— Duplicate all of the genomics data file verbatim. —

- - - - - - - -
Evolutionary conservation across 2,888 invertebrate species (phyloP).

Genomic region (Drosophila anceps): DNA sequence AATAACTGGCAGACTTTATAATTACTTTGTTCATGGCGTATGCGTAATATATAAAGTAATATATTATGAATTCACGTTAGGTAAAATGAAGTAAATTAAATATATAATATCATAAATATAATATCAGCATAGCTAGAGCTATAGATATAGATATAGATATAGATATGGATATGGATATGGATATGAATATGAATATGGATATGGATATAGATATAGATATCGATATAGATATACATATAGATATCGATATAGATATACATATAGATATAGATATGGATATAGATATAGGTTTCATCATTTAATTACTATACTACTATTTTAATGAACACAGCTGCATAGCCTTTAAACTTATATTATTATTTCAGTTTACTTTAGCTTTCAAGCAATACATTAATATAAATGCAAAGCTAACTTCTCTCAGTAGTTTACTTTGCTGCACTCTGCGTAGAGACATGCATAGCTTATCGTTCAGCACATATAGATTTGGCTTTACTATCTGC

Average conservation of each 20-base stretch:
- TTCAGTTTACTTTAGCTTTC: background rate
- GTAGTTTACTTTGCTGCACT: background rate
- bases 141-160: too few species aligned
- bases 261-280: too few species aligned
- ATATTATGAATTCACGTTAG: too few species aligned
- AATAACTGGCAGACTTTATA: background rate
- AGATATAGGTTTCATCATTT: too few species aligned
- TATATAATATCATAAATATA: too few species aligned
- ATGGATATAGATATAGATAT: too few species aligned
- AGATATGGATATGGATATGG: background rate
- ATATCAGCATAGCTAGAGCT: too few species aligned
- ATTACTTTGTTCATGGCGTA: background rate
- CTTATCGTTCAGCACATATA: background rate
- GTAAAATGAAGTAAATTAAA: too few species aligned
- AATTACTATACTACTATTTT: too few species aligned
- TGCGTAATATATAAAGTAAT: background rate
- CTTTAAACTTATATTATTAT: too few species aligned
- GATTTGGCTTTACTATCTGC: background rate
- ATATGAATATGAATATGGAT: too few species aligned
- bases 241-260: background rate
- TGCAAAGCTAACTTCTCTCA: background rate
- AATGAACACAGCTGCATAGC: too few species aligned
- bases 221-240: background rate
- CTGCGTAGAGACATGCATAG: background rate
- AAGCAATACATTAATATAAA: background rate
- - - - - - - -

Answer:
Evolutionary conservation across 2,888 invertebrate species (phyloP).

Genomic region (Drosophila anceps): DNA sequence AATAACTGGCAGACTTTATAATTACTTTGTTCATGGCGTATGCGTAATATATAAAGTAATATATTATGAATTCACGTTAGGTAAAATGAAGTAAATTAAATATATAATATCATAAATATAATATCAGCATAGCTAGAGCTATAGATATAGATATAGATATAGATATGGATATGGATATGGATATGAATATGAATATGGATATGGATATAGATATAGATATCGATATAGATATACATATAGATATCGATATAGATATACATATAGATATAGATATGGATATAGATATAGGTTTCATCATTTAATTACTATACTACTATTTTAATGAACACAGCTGCATAGCCTTTAAACTTATATTATTATTTCAGTTTACTTTAGCTTTCAAGCAATACATTAATATAAATGCAAAGCTAACTTCTCTCAGTAGTTTACTTTGCTGCACTCTGCGTAGAGACATGCATAGCTTATCGTTCAGCACATATAGATTTGGCTTTACTATCTGC

Average conservation of each 20-base stretch:
- TTCAGTTTACTTTAGCTTTC: background rate
- GTAGTTTACTTTGCTGCACT: background rate
- bases 141-160: too few species aligned
- bases 261-280: too few species aligned
- ATATTATGAATTCACGTTAG: too few species aligned
- AATAACTGGCAGACTTTATA: background rate
- AGATATAGGTTTCATCATTT: too few species aligned
- TATATAATATCATAAATATA: too few species aligned
- ATGGATATAGATATAGATAT: too few species aligned
- AGATATGGATATGGATATGG: background rate
- ATATCAGCATAGCTAGAGCT: too few species aligned
- ATTACTTTGTTCATGGCGTA: background rate
- CTTATCGTTCAGCACATATA: background rate
- GTAAAATGAAGTAAATTAAA: too few species aligned
- AATTACTATACTACTATTTT: too few species aligned
- TGCGTAATATATAAAGTAAT: background rate
- CTTTAAACTTATATTATTAT: too few species aligned
- GATTTGGCTTTACTATCTGC: background rate
- ATATGAATATGAATATGGAT: too few species aligned
- bases 241-260: background rate
- TGCAAAGCTAACTTCTCTCA: background rate
- AATGAACACAGCTGCATAGC: too few species aligned
- bases 221-240: background rate
- CTGCGTAGAGACATGCATAG: background rate
- AAGCAATACATTAATATAAA: background rate